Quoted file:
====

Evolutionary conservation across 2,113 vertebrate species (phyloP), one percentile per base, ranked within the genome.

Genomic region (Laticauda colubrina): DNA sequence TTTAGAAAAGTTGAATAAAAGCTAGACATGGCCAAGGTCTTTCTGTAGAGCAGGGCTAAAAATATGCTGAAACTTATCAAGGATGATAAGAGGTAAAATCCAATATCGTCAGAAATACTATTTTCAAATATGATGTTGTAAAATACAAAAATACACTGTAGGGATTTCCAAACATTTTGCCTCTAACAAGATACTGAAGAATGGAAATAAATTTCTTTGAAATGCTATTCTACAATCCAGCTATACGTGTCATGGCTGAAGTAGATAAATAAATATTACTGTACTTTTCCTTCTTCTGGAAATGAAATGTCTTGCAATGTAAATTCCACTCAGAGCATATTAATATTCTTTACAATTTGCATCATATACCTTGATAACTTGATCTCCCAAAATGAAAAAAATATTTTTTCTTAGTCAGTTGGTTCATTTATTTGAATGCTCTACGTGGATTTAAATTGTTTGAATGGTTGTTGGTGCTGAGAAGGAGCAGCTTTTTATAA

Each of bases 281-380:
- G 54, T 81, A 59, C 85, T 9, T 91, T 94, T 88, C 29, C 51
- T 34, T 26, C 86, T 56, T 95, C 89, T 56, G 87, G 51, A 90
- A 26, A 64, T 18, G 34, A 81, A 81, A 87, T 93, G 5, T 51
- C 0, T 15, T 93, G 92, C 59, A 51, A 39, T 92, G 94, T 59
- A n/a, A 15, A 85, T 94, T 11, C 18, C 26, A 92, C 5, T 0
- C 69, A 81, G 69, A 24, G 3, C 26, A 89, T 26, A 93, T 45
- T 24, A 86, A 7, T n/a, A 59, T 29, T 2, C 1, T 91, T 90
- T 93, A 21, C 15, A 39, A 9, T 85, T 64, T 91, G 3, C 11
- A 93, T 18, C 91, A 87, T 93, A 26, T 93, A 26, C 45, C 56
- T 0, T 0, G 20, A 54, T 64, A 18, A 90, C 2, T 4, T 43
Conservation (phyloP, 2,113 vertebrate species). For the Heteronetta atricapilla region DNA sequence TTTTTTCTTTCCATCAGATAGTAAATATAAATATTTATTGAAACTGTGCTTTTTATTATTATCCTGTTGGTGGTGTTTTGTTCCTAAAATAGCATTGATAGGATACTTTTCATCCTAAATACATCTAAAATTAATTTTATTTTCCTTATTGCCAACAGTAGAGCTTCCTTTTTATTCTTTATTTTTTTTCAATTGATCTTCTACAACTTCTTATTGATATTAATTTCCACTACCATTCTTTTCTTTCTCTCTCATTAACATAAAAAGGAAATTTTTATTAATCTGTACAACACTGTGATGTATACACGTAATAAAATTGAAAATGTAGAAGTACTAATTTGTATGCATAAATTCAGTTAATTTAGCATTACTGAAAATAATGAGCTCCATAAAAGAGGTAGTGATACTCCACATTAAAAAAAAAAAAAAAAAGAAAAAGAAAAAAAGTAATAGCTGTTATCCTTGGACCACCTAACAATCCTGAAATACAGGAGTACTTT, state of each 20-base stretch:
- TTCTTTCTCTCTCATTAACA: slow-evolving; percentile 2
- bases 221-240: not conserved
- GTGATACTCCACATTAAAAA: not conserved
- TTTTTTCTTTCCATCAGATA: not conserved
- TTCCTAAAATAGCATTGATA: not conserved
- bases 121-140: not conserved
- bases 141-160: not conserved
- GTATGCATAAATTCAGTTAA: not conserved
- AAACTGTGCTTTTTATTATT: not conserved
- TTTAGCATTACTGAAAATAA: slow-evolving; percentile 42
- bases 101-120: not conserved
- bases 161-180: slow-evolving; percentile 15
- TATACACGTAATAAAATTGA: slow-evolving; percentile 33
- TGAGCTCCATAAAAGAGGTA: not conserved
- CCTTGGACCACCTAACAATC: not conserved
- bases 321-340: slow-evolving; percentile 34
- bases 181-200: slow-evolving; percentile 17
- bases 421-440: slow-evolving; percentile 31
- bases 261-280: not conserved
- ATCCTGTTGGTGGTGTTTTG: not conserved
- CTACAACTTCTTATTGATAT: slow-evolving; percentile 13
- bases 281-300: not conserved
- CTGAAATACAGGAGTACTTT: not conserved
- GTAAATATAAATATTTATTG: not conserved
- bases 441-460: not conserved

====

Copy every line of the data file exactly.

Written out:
Evolutionary conservation across 2,113 vertebrate species (phyloP), one percentile per base, ranked within the genome.

Genomic region (Laticauda colubrina): DNA sequence TTTAGAAAAGTTGAATAAAAGCTAGACATGGCCAAGGTCTTTCTGTAGAGCAGGGCTAAAAATATGCTGAAACTTATCAAGGATGATAAGAGGTAAAATCCAATATCGTCAGAAATACTATTTTCAAATATGATGTTGTAAAATACAAAAATACACTGTAGGGATTTCCAAACATTTTGCCTCTAACAAGATACTGAAGAATGGAAATAAATTTCTTTGAAATGCTATTCTACAATCCAGCTATACGTGTCATGGCTGAAGTAGATAAATAAATATTACTGTACTTTTCCTTCTTCTGGAAATGAAATGTCTTGCAATGTAAATTCCACTCAGAGCATATTAATATTCTTTACAATTTGCATCATATACCTTGATAACTTGATCTCCCAAAATGAAAAAAATATTTTTTCTTAGTCAGTTGGTTCATTTATTTGAATGCTCTACGTGGATTTAAATTGTTTGAATGGTTGTTGGTGCTGAGAAGGAGCAGCTTTTTATAA

Each of bases 281-380:
- G 54, T 81, A 59, C 85, T 9, T 91, T 94, T 88, C 29, C 51
- T 34, T 26, C 86, T 56, T 95, C 89, T 56, G 87, G 51, A 90
- A 26, A 64, T 18, G 34, A 81, A 81, A 87, T 93, G 5, T 51
- C 0, T 15, T 93, G 92, C 59, A 51, A 39, T 92, G 94, T 59
- A n/a, A 15, A 85, T 94, T 11, C 18, C 26, A 92, C 5, T 0
- C 69, A 81, G 69, A 24, G 3, C 26, A 89, T 26, A 93, T 45
- T 24, A 86, A 7, T n/a, A 59, T 29, T 2, C 1, T 91, T 90
- T 93, A 21, C 15, A 39, A 9, T 85, T 64, T 91, G 3, C 11
- A 93, T 18, C 91, A 87, T 93, A 26, T 93, A 26, C 45, C 56
- T 0, T 0, G 20, A 54, T 64, A 18, A 90, C 2, T 4, T 43
Conservation (phyloP, 2,113 vertebrate species). For the Heteronetta atricapilla region DNA sequence TTTTTTCTTTCCATCAGATAGTAAATATAAATATTTATTGAAACTGTGCTTTTTATTATTATCCTGTTGGTGGTGTTTTGTTCCTAAAATAGCATTGATAGGATACTTTTCATCCTAAATACATCTAAAATTAATTTTATTTTCCTTATTGCCAACAGTAGAGCTTCCTTTTTATTCTTTATTTTTTTTCAATTGATCTTCTACAACTTCTTATTGATATTAATTTCCACTACCATTCTTTTCTTTCTCTCTCATTAACATAAAAAGGAAATTTTTATTAATCTGTACAACACTGTGATGTATACACGTAATAAAATTGAAAATGTAGAAGTACTAATTTGTATGCATAAATTCAGTTAATTTAGCATTACTGAAAATAATGAGCTCCATAAAAGAGGTAGTGATACTCCACATTAAAAAAAAAAAAAAAAAGAAAAAGAAAAAAAGTAATAGCTGTTATCCTTGGACCACCTAACAATCCTGAAATACAGGAGTACTTT, state of each 20-base stretch:
- TTCTTTCTCTCTCATTAACA: slow-evolving; percentile 2
- bases 221-240: not conserved
- GTGATACTCCACATTAAAAA: not conserved
- TTTTTTCTTTCCATCAGATA: not conserved
- TTCCTAAAATAGCATTGATA: not conserved
- bases 121-140: not conserved
- bases 141-160: not conserved
- GTATGCATAAATTCAGTTAA: not conserved
- AAACTGTGCTTTTTATTATT: not conserved
- TTTAGCATTACTGAAAATAA: slow-evolving; percentile 42
- bases 101-120: not conserved
- bases 161-180: slow-evolving; percentile 15
- TATACACGTAATAAAATTGA: slow-evolving; percentile 33
- TGAGCTCCATAAAAGAGGTA: not conserved
- CCTTGGACCACCTAACAATC: not conserved
- bases 321-340: slow-evolving; percentile 34
- bases 181-200: slow-evolving; percentile 17
- bases 421-440: slow-evolving; percentile 31
- bases 261-280: not conserved
- ATCCTGTTGGTGGTGTTTTG: not conserved
- CTACAACTTCTTATTGATAT: slow-evolving; percentile 13
- bases 281-300: not conserved
- CTGAAATACAGGAGTACTTT: not conserved
- GTAAATATAAATATTTATTG: not conserved
- bases 441-460: not conserved